Several excellent in-depth research studies shine forth from among the endless number of biased opinions base upon dismissal of centuries-old first person reports about the history of small islands and now-abandoned islands in the Venetian Lagoon. The labor-intensive good works begins without “pre-suppositions looking for conforming data”, and delve deeply into documents contemporaneous with the history of the people and institutions that are – or were – located on the islands. Others use “remote imaging technology” (photogrammetry and aerial imaging) and on-the-ground archaeological investigations to search for sites and development scope.
Romans, Invaders and Fishermen
Ample evidence has been found of Roman-era use of a number of the islands – foundations, stone remnants and mosaic floors of villas being the most often located – and the presence of fishing villages or salt production operations during and after that period. Over the 1500 or so years since the intentional relocation into the Lagoon by mainland residents fleeing depredations by Trans-Alpine invaders, in addition to the core of Venice, towns on the Lidi, and Chioggia at the south end of the Lagoon, a number of other towns were developed that have since disappeared. Along with them were lost the churches and monastic institutions that were at the center of urban life. The most significant “disappearing acts” ended around 500 years ago!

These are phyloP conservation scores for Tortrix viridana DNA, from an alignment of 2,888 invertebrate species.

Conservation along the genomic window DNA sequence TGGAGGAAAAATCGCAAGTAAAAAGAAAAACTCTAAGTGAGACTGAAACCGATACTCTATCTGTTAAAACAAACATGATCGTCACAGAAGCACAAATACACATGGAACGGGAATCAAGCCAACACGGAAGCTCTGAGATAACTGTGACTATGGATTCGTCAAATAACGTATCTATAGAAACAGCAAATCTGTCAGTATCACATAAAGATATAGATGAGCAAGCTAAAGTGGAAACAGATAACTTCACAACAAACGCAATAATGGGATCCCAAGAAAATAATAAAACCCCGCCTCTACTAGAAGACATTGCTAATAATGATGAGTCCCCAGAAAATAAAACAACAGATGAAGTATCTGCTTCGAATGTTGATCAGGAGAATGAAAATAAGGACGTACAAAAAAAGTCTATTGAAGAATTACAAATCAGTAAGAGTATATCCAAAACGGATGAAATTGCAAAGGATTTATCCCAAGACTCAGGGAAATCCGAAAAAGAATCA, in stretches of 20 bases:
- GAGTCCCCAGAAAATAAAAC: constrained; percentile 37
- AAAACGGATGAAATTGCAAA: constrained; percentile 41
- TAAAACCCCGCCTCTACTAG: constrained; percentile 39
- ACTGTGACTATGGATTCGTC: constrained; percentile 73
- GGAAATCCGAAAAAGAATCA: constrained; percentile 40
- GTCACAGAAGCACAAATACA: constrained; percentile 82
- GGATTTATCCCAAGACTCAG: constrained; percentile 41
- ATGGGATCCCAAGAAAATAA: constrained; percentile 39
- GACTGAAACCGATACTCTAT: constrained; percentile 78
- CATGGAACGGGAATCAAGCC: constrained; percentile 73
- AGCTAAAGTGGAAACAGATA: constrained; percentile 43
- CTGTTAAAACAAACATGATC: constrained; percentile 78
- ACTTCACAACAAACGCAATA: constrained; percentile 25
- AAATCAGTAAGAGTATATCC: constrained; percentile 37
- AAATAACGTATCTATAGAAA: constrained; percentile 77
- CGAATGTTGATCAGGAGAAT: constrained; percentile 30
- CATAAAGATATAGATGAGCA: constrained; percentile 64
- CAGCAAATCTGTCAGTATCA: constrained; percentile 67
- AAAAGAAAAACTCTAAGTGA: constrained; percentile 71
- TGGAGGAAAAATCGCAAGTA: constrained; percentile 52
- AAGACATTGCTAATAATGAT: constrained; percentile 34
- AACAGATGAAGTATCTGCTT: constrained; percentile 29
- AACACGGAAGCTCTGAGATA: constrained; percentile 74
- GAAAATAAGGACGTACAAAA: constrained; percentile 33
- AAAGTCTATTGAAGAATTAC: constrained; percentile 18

Uncommon Cultures, Common Results
In Western North America, such places are known as ghost towns, of which hundreds are known. They range from pre-Columbian towns starting with stick and wattle construction, moving to unfired masonry and in some areas culminating with massive, designed stone masonry construction and engineered roads, usually abandoned between 900 and 1200AD perhaps due to crop failure, drought and disease or attacks. The more recent collection was developed during gold and silver mining booms of the 19th Century and abandoned when veins were exhausted or the “gold standard” was abandoned, whichever came first! Mostly of wood frame construction, a number of them had a few brick masonry buildings, usually banks and mercantile structures that still remain in some degree of ruin.
Old Records versus Modern Anthropomorphism
Old maps of the Venetian Lagoon give some clues about Lagoon ghost towns. The more arrogant Modern Masters in Digitally Generated Impressive Technology (MMIDGETs) give little credence to the accuracy of old maps, but many provide humble experts (and even amateurs!) with essential clues often more accurate than “high-tech” advocates give credit. A little more cross-culturalization between them is needed.